Amongst all of Steve's shenanigans, Diane gets closer with a neighbor named Kyla (Suzanne Clement). Where the single-parent family that Kyla lives across the street from is loud and barely keeping it together, Kyla lives in a withdrawn household. She's seen having silent dinners with her husband and daughter, barely able to look at her family. Having struck up a tentative friendship with Diane before Steve's arrival, and being a teacher off on sabbatical, Kyla agrees to watch Steve, a proposition she immediately regrets. However, his abuse triggers an explosion in her and that explosion turns Steve into a cowering, apologetic child. From this leveled playing field, the central threesome is able to ally with each other, as Kyla's supervision allows Diane to find a job and Steve to put his abundant energy into getting Kyla's approval through doing well in her tutoring. As things begin to take a hopeful turn, Dolan builds his film with bubbly pop montages until a transcendent meta moment when Steve, dancing through the streets with his headphones and his skateboard, grabs the edges of the tight frames, and pushes them out to the edge of the screen, the black bars no longer constricting the characters of the film.
That action by Steve, taking place near the halfway point, accurately captures the feeling of watching Mommy. Dolan has fully established how dangerous Steve is when he's not in control, but he's also established how much of a child he is. A simple errand for Steve turns into an adventure, as he can find joy and entertainment in pretty much anything. He can be whimsical as often as he is violent and abusive. When Steve pushes the frames back, it feels earned by all the principals of the film. He's earned it by tamping down his worst impulses, Kyla's earned it by both finding her voice and using it to better her charge, Diane's earned it a thousand times over for being dealt such a tough hand, and the viewer's earned it by enduring the tense sequences of Steve at his worst. Most of all, Dolan's earned this moment by depicting the highs and lows that might mark the upbringing of a child with the kind of problems that Steve has. Mommy lets go of a breath it's been holding for an hour when the frames get pushed back, a visceral filmmaking technique that utterly worked on me.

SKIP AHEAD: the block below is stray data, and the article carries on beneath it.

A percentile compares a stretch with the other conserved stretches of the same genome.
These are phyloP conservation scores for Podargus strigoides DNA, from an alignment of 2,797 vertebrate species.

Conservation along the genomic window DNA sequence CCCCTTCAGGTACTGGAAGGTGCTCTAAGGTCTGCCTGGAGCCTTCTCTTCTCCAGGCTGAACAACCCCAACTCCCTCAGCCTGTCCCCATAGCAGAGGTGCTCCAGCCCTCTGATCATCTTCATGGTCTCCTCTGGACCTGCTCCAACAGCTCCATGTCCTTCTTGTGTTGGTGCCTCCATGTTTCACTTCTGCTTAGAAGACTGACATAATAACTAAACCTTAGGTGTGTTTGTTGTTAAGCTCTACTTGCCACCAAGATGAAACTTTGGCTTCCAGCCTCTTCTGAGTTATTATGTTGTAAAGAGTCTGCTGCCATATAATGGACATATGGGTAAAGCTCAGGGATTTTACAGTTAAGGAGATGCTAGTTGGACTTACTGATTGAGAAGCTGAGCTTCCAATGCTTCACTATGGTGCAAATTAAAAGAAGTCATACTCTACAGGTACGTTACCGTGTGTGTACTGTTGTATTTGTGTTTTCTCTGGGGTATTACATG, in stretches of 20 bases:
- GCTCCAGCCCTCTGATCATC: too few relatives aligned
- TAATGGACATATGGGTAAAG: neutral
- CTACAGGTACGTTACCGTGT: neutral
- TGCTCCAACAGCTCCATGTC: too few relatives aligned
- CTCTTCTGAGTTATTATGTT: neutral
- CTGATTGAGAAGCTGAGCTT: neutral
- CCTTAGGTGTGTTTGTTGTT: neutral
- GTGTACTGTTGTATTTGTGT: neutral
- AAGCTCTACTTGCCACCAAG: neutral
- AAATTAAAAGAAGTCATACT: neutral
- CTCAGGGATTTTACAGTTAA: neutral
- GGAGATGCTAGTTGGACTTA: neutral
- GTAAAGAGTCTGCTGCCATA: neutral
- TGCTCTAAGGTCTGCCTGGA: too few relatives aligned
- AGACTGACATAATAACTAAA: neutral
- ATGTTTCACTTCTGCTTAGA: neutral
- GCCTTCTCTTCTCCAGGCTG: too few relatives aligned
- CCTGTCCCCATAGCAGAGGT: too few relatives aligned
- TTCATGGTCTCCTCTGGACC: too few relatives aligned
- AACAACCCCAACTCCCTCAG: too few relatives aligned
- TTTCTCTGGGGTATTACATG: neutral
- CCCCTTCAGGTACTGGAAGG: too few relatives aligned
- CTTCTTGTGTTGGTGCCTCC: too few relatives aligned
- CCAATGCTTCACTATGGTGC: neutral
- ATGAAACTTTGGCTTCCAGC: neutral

However, since Mommy tries to live in a place where mental illness is an ongoing concern, the good times can't stay good forever and the frame has to eventually constrict. There are no real cures, just management and adaptation, and when those things fail, the stakes are such that the status quo isn't even the worst place to find oneself. Having given the viewer a moment that thrills and surprises, like Steve has essentially reached out of the screen and released a pressure valve, Dolan proceeds to do the opposite with the second half of the film, forcing characters that he's brought the viewer around on to reckon with the possibilities of their lives. As Steve is leaving the treatment center early in the film, an administrator promises Diane that 'love is not enough.' Dolan nobly tries to find the lie in that statement, but the administrator has the data points necessary to make that kind of assertion while Diane only has one.
Mommy is an exceptional outing from Dolan and all those involved. His talent with montage and formal experiments is riveting, and a late sequence that again messes with the frame is one of the best scenes of 2015. With his guidance, the three main actors each have their moments, all emerging as a superb cast of equals. After one of Steve's outbursts, I wondered if this film had what it takes to make me sympathize with such a character, if that was even its objective in the first place. It had that confidence in spades. One of the purposes of cinema is to generate empathy, and if Dolan can do it for Steve, he knows what he's doing, and I'll watch him take all the risks he wants. A-